In the 1960s, Dutch people came up with the word “rapidity”, which is much more than acceleration. Well, in the context of the rapidity of scientific knowledge, the Church has to pay close attention and have its thinkers be ready to dialogue. And I emphasize this: we must dialogue with scientific knowledge. The Church must dialogue with everybody, but being aware of its identity. Not from a borrowed identity.

(Cathcon note: homo sum: humani nil a me alienum puto

The line was quoted twice by Cicero (Leg. 1.33 and Off. 1.29–30) and later by Seneca and many other writers. St Augustine (Epist. 155.14) recounts that he had heard that when it was spoken "whole theatres burst into applause (theatra tota ... applausisse)".

In its original context it is a defensive reply in a play by Terence, Heauton Timorumenos or the Self-Tormentor by the busybody old man Chremes to his neighbour Menedemus, who says "Have you got so much free time as to concern yourself with other people's affairs which have nothing to do with you?", to which Chremes replies, "I'm human: nothing human is not my concern".

However, in later centuries, it received a much wider interpretation:

Some would see in it, as Michel de Montaigne did, a man's confession of his emotional and spiritual weakness. Others, like John of Salisbury, perceive an expression of Christian charity. Others again make it a disavowal of intolerance and prudery in regard to human behaviour. Most would say that it had to do with being 'humane' in some very positive sense of this much used word...(Edited from Wikepedia)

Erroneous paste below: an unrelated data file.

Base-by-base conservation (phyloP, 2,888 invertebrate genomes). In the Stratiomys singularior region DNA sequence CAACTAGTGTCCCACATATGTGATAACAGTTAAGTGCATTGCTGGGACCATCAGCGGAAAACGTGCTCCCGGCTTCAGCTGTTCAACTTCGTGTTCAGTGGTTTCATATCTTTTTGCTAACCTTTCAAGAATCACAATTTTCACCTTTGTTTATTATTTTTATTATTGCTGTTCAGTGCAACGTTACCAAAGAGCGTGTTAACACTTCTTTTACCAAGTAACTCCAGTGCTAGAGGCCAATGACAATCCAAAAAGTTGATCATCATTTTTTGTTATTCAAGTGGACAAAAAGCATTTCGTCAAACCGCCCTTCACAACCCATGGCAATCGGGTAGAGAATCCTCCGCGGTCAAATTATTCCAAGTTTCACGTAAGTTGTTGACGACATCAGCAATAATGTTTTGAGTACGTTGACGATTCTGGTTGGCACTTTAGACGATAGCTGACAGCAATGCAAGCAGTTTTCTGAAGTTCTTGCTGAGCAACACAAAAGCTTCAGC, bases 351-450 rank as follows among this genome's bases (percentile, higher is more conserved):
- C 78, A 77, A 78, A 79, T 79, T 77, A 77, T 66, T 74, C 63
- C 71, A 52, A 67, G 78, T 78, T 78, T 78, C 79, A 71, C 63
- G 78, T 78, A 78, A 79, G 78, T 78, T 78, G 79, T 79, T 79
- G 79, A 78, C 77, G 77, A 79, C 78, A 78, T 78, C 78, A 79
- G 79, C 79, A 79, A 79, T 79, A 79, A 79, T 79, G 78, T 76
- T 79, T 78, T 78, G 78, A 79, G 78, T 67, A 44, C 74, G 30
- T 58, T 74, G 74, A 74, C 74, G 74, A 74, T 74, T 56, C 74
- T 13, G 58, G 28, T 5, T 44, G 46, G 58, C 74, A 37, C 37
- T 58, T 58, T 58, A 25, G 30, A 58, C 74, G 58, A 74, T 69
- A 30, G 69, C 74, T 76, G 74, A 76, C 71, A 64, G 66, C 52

The Pope is using a pagan author to present the Church as a humanistic enterprise.   The Church is reduced by Francis to being a busybody old man.)

- How can the tension between changing and not losing its essence be solved?

- The Church, through dialogue and taking up new challenges, has changed in many ways. Even regarding cultural matters. A theologist from the 4th Century said that changes in the Church must comply to three conditions to be real: consolidating, growing and ennoble themselves along the years. It is a very inspiring definition by Vincent of Lérins. The Church has to change. Let’s think of the ways it has changed since the Council until now and the way it must continue changing its ways, in the way to propose an unchanging truth. That is, the revelation of Jesus Christ does not change, the dogmas of the Church do not change, they grow and ennoble themselves like the sap of a tree. The person who does not follow this path, follows a path that takes steps backward, a path that closes on itself. Changes in the Church take place within this identity flow of the Church. And it has to keep changing along the way, as challenges are met. That is why the core of change is fundamentally pastoral, without recanting the essence of the Church.

Cathcon:  After all he has said about tradition and how much he has supported the forces of rupture in the Church, these are indeed empty words.  The attack on the Latin Mass has "rupture" written all over it.  In the whole Synodal process, the great dogmas of the Church are never mentioned.   Above all, it is not Christ-centred